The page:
Morality in neutral
Switzerland is situated in the heart of Europe, surrounded by Germany, France, Austria and Italy. But unlike these EU-member countries, the Swiss are neutral in international affairs.
And under cover of neutrality, Swiss President Hans Rudolf Merz, who is both chief of state and head of government, met Mahmoud Ahmadinejad last night over dinner in Geneva. The Iranian leader is in town to attend the Durban II "anti-racism conference," which opens today.
Israel's Deputy Foreign Minister Danny Ayalon told Army Radio that the Merz-Ahmadinejad meeting "caught us by surprise." It shouldn't have.
The Swiss have their interests. Swiss businessmen with ties to Pakistan's A.Q. Khan have been implicated in selling, on the black market, blueprints for a compact nuclear weapon. The Swiss trading company EGL is doing billions of dollars' worth of (technically legal) business with Iran.
When Foreign Minister Micheline Calmy-Rey was granted an audience with Ahmadinejad last year, the feminist politician, eager not to offend, donned a head-scarf.
THE SWISS Foreign Ministry explains that Berne has a "long-term strategic rationale" for its actions. Some of that rationale was already on display during World War II, in Switzerland's erratic policies toward Jewish asylum seekers.
When it looked like Germany would win the war, Switzerland, for the most part, kept Jewish refugees out; but when it appeared the Allies might win, the Swiss reversed course. In the final weeks of the war, they even demanded that the Nazis stop deportations altogether.
Back in 1938, when Berlin was ascendant, the Swiss requested that Germany and Austria mark the passports of their Jewish citizens with a "J" so that Berne could distinguish between "genuine political refugees" and fleeing Jews. A Swiss police captain named Paul Gruninger who allowed thousands of Jews to cross the border illegally was thrown off the force.
But when it suited Swiss "rationale," Jews were allowed in - from The Netherlands and Belgium in 1941; from Italy in 1943. And in 1944, 1,684 Jews were permitted to enter from Bergen Belson as part of the Rudolf Kastner-Adolf Eichmann deal.
All told, perhaps 30,000 Jews managed to reach Switzerland during the Shoah.
All along, Eduard Von Steiger, who was in charge of Switzerland's refugee policies, claimed that "the boat is full." He would later explain that had he known the Nazis were systematically slaughtering Europe's Jews on the other side of the Swiss border, "we might have widened the bound (sic) of what was possible."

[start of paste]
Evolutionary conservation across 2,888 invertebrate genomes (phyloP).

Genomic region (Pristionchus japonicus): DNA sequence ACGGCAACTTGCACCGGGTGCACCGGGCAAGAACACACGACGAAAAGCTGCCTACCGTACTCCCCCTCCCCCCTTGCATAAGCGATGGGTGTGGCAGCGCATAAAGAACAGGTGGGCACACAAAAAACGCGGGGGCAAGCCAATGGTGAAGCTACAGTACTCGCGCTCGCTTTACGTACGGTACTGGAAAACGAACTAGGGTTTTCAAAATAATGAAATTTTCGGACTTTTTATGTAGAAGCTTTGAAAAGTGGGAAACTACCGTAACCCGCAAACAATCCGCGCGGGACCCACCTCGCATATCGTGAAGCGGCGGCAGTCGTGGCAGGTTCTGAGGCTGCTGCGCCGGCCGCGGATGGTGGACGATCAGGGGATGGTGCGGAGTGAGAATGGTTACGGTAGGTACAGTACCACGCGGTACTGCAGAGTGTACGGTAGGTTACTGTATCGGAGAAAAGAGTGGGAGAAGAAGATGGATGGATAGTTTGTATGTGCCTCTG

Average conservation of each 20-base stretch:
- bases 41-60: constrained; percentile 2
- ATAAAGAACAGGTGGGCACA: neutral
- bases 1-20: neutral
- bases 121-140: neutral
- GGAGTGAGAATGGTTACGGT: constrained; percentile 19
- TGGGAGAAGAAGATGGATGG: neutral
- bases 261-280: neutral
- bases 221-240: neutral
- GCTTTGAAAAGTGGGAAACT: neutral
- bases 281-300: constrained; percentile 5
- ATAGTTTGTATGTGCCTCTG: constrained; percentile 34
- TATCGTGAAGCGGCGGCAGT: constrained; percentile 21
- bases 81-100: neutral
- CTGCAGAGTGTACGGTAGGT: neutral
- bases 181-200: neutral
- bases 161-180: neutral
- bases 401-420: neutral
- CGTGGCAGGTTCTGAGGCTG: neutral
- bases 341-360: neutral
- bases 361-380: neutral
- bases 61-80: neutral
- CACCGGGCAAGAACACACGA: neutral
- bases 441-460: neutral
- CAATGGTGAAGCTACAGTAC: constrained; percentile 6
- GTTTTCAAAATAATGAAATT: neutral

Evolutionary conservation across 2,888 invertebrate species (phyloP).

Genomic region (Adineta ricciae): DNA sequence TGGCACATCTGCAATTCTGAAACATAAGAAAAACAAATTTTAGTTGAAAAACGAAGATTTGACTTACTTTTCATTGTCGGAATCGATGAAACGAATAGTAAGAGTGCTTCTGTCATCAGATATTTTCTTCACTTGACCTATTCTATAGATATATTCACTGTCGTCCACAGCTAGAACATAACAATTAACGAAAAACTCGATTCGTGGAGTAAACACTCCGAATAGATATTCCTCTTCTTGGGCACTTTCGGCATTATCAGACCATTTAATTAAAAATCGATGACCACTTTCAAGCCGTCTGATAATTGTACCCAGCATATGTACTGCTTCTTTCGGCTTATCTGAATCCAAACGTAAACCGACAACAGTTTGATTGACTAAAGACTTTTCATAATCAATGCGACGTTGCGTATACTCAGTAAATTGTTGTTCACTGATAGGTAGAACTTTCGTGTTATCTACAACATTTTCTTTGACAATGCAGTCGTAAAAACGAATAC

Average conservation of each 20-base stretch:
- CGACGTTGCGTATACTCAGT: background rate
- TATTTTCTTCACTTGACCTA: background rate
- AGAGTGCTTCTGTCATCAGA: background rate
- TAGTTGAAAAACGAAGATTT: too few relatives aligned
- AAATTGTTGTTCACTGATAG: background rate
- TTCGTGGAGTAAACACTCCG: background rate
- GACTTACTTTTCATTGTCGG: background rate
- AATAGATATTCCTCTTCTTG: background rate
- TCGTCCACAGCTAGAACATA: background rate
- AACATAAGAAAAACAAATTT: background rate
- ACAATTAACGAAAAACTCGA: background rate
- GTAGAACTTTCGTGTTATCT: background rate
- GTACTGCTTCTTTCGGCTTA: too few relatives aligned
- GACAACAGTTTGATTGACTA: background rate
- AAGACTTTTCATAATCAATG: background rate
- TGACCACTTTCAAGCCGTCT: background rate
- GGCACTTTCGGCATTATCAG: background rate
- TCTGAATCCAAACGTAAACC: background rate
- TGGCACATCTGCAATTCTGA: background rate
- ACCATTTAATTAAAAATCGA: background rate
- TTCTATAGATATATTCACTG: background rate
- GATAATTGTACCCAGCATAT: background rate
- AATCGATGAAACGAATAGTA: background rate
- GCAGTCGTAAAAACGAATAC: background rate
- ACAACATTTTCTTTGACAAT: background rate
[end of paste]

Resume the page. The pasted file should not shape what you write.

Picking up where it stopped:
That alibi has more holes than a piece of Emmental cheese. By May 1942, Swiss army intelligence had photos of Jews who had been asphyxiated by the Nazis at the Russian front.
In fact, the Swiss leadership knew exactly what the Nazis were doing - from their own diplomats and businessmen, from the Brazilian ambassador and from German sources.
Hugo Remuad, of the Swiss Red Cross, argued that genocidal anti-Semitism was simply a consequence of there being too many Jews. Or as Swiss judge Eugen Von Hasler put it: "It is also in our own interest that the greatest thing of all [the destruction of Europe's Jews] is coming to pass, and our hearts beat as one with the young white men who, dog-tired, forge onward to the East as [defenders] of European culture."
Meanwhile, Swiss banks raked in their spoils both by collaborating with the Nazis over pilfered Jewish cash and gold, and - later - by retaining some 36,000 bank accounts, valued at $1 billion, belonging to murdered Jews. This wealth lay dormant until 2004, when a class-action suit (and the resultant Volker Committee) forced Swiss banks to begin returning the money to the estates of the murdered.
IN 1995, former Swiss president Kaspar Villiger apologized for his country's treatment of the Jews.
And yet his successor, Merz, met last night with Ahmadinejad even as the Iranian leader puts the finishing touches on his atom bomb, swears that the Holocaust never happened, and calls for the extermination of of the "filthy [Zionist] bacteria."
While Swiss leaders shamelessly fete Ahmadinejad, we Israelis are heartened by the decision of the United States, the Netherlands, Canada, Australia and Italy to boycott the Durban II circus, along with its various sideshows.
Wednesday, April 22, 2009
CATCHING UP - A bad word about the Swiss
Politico-Strategic Briefing... Enhance and deepen your understanding of Israel...Go beyond the 24/7 news cycle... Elliot Jager is a Jerusalem-based journalist, former NYU political science lecturer and a senior editor at The Jerusalem Report. He is a former editorial page editor at The Jerusalem Post and was founding managing editor of Jewish Ideas Daily (Mosaic). His 2017 book, The Balfour Declaration Sixty-Seven Words – 100 Years of Conflict told the story of what is, arguably, the most important political letter of the 20th century and why it still matters. Elliot will customize his briefings to suit your interests and schedule. He can meet you over breakfast before you start your day of touring or when you are back at your hotel.
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